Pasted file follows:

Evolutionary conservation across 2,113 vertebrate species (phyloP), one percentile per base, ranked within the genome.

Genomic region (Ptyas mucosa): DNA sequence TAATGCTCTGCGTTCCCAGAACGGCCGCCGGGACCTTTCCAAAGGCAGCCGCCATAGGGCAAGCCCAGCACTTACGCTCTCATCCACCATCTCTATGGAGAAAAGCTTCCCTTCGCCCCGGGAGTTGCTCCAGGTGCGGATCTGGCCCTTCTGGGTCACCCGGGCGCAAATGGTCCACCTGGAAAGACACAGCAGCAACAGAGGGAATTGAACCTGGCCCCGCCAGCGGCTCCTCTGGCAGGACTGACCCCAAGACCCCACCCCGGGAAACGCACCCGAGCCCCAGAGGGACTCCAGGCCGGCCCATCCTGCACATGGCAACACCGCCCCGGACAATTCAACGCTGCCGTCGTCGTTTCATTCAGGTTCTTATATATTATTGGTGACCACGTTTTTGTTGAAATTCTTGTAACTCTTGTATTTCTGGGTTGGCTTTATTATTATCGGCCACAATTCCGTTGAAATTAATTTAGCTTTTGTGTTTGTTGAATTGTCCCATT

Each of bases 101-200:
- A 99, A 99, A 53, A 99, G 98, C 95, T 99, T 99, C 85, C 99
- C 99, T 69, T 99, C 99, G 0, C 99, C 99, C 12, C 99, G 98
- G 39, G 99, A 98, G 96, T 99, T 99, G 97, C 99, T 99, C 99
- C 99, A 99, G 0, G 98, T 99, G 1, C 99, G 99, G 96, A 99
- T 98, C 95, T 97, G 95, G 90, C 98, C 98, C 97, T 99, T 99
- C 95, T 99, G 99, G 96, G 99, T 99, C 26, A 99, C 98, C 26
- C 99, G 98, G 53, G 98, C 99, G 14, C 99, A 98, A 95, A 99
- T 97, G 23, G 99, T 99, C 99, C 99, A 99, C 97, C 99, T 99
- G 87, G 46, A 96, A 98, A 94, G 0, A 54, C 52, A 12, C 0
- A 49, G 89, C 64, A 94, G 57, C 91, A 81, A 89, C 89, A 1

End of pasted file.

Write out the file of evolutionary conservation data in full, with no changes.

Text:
Evolutionary conservation across 2,113 vertebrate species (phyloP), one percentile per base, ranked within the genome.

Genomic region (Ptyas mucosa): DNA sequence TAATGCTCTGCGTTCCCAGAACGGCCGCCGGGACCTTTCCAAAGGCAGCCGCCATAGGGCAAGCCCAGCACTTACGCTCTCATCCACCATCTCTATGGAGAAAAGCTTCCCTTCGCCCCGGGAGTTGCTCCAGGTGCGGATCTGGCCCTTCTGGGTCACCCGGGCGCAAATGGTCCACCTGGAAAGACACAGCAGCAACAGAGGGAATTGAACCTGGCCCCGCCAGCGGCTCCTCTGGCAGGACTGACCCCAAGACCCCACCCCGGGAAACGCACCCGAGCCCCAGAGGGACTCCAGGCCGGCCCATCCTGCACATGGCAACACCGCCCCGGACAATTCAACGCTGCCGTCGTCGTTTCATTCAGGTTCTTATATATTATTGGTGACCACGTTTTTGTTGAAATTCTTGTAACTCTTGTATTTCTGGGTTGGCTTTATTATTATCGGCCACAATTCCGTTGAAATTAATTTAGCTTTTGTGTTTGTTGAATTGTCCCATT

Each of bases 101-200:
- A 99, A 99, A 53, A 99, G 98, C 95, T 99, T 99, C 85, C 99
- C 99, T 69, T 99, C 99, G 0, C 99, C 99, C 12, C 99, G 98
- G 39, G 99, A 98, G 96, T 99, T 99, G 97, C 99, T 99, C 99
- C 99, A 99, G 0, G 98, T 99, G 1, C 99, G 99, G 96, A 99
- T 98, C 95, T 97, G 95, G 90, C 98, C 98, C 97, T 99, T 99
- C 95, T 99, G 99, G 96, G 99, T 99, C 26, A 99, C 98, C 26
- C 99, G 98, G 53, G 98, C 99, G 14, C 99, A 98, A 95, A 99
- T 97, G 23, G 99, T 99, C 99, C 99, A 99, C 97, C 99, T 99
- G 87, G 46, A 96, A 98, A 94, G 0, A 54, C 52, A 12, C 0
- A 49, G 89, C 64, A 94, G 57, C 91, A 81, A 89, C 89, A 1